EDIT changed value type to value ~ I need more coffee

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+1 Best answer so far and way better than mine. –  Hyperboreus Apr 10 at 19:00
Genius, thank you @calpratt –  adam levin Apr 10 at 20:27

A slight tweak to @Hyboreus's code:

``````def legal_tuples():
r = range(344)
for i in r:
for j in r:
for k in r:
i_eq_k = i == k
for z in r:
if i_eq_k or j == z:
for f in r:
yield i,j,k,z,f
else:
yield i,j,k,z,k
``````
-
+1 Maybe you want parentheses after the func definition. –  Hyperboreus Apr 10 at 18:57
I think the `list(range(344))` is not necessary even in py3 as you always start fresh iterations. –  Hyperboreus Apr 10 at 19:03
(blink) - well, learn something new every day! Thanks. –  Hugh Bothwell Apr 10 at 19:04
Haha. I had the same suspicion with my code, and I have just learnt this detail by... try and no error. –  Hyperboreus Apr 10 at 19:05

Since you'll run out of memory trying to construct the set, use a generator to iterate over them without storing them all:

``````itertools.ifilter(
lambda x: x[0] == x[2] or x[1] == x[3] or x[2] == x[4],
itertools.product(xrange(344), repeat=5)
)
``````

Of course it will still take a long time to iterate, since there is a lot to do (about 5 trillion values). More on that later.

If you really need this set for some peculiar reason, you could build on this idea to define a "lazy" immutable set. In Python 2:

``````class MyCollection(collections.Set):
def __contains__(self, x):
if not isinstance(x, tuple): return False
if not len(x) == 5: return False
if not all(isinstance(y, int) for y in x): return False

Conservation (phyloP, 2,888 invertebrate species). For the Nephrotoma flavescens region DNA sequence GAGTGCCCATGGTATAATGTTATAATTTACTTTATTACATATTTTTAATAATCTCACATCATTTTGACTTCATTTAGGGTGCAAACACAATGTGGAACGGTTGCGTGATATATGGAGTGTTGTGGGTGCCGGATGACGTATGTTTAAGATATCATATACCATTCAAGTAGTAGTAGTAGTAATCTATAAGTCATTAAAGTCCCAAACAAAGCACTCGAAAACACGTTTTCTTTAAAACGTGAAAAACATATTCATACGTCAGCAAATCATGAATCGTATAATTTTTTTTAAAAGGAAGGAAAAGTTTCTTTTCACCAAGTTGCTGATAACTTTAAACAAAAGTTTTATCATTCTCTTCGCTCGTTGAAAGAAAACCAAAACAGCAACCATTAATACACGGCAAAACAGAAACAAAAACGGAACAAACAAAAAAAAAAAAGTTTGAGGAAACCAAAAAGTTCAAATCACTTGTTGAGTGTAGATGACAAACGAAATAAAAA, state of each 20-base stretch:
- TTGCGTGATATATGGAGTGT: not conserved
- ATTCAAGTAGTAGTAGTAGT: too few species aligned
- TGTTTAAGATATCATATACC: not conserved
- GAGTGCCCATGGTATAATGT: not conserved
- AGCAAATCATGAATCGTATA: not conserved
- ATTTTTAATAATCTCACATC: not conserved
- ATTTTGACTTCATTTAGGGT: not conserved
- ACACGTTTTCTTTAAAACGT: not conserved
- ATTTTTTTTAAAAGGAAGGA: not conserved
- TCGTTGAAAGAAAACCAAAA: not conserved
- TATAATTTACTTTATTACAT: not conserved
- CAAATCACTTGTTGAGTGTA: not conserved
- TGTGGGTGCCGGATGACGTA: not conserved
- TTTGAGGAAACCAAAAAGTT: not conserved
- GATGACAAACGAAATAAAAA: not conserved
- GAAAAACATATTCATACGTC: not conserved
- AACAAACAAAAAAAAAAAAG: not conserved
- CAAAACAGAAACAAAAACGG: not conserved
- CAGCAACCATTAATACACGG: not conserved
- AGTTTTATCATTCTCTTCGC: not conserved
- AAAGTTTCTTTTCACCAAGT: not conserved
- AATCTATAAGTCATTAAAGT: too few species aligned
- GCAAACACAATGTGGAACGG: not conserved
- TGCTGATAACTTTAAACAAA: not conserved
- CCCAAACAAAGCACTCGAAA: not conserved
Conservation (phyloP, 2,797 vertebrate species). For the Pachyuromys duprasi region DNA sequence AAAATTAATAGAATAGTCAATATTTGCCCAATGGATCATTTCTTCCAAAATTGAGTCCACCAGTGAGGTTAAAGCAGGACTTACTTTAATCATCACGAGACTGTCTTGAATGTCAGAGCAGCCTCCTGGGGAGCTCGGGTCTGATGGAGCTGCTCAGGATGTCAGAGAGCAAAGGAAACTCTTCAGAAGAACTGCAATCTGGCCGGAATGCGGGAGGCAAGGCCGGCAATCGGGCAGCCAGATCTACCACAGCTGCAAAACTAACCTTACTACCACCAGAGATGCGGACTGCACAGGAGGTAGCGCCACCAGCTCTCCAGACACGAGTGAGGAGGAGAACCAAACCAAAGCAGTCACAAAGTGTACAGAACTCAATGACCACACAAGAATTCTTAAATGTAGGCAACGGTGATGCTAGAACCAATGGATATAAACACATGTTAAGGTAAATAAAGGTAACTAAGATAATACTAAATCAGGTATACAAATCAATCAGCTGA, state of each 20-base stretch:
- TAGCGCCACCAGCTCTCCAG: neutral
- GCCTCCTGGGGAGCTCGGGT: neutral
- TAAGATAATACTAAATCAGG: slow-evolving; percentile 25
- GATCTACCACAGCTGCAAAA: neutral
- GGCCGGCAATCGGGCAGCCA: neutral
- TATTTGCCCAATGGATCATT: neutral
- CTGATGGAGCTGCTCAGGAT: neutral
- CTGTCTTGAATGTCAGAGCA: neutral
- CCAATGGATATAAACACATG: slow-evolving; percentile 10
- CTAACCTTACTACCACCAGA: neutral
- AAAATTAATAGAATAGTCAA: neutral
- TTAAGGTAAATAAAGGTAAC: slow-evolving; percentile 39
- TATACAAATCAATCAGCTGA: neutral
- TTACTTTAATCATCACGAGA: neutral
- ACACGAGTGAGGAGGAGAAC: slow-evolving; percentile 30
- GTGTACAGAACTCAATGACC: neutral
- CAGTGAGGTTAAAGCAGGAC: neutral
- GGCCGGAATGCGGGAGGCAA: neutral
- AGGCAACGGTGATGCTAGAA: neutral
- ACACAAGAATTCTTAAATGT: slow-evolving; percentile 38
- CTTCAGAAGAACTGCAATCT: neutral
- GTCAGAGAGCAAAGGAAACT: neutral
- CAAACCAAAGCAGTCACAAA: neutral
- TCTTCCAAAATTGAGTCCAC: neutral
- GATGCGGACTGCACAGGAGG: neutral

if not all(0 <= y <= 343 for y in x): return False
return self.match(x)
@classmethod
def match(cls, x):
return (x[0] == x[2] or x[1] == x[3] or x[2] == x[4])
def __iter__(self):
return itertools.ifilter(
self.match,
itertools.product(xrange(344), repeat=5)
)
def __len__(self):
# um. Left as an exercise for the reader. About 39 billion or so.

z1 = MyCollection()
``````

You could also make the iteration somewhat more efficient by thinking of ways to avoid visiting every combination. The simplest I can think of is that if `i!=k` and `j!=z`, then the only possible value of `f` is `k`. So in that case don't iterate over all possible `f`, just output the one that will work.

However, the most efficient is probably:

• iterate over all combinations of 4 values
• you have one more value to add. This will either be tagged on the end as `f` (in which case it's equal to `k`) or else inserted into the middle as `z` or `k` (and equal to `i` or `j`).

There are 42 billion of these, but this does contain some duplicates. I don't think it's quite so simple to exclude them, but the way I'd go about it is to think of all the correct 4-tuples in order from `(0,0,0,0)` to `(344,344,344,344)`. Before outputting one of the three 5-tuples generated from each 4-tuple, decide whether any earlier 4-tuple can have generated it. If so then skip it.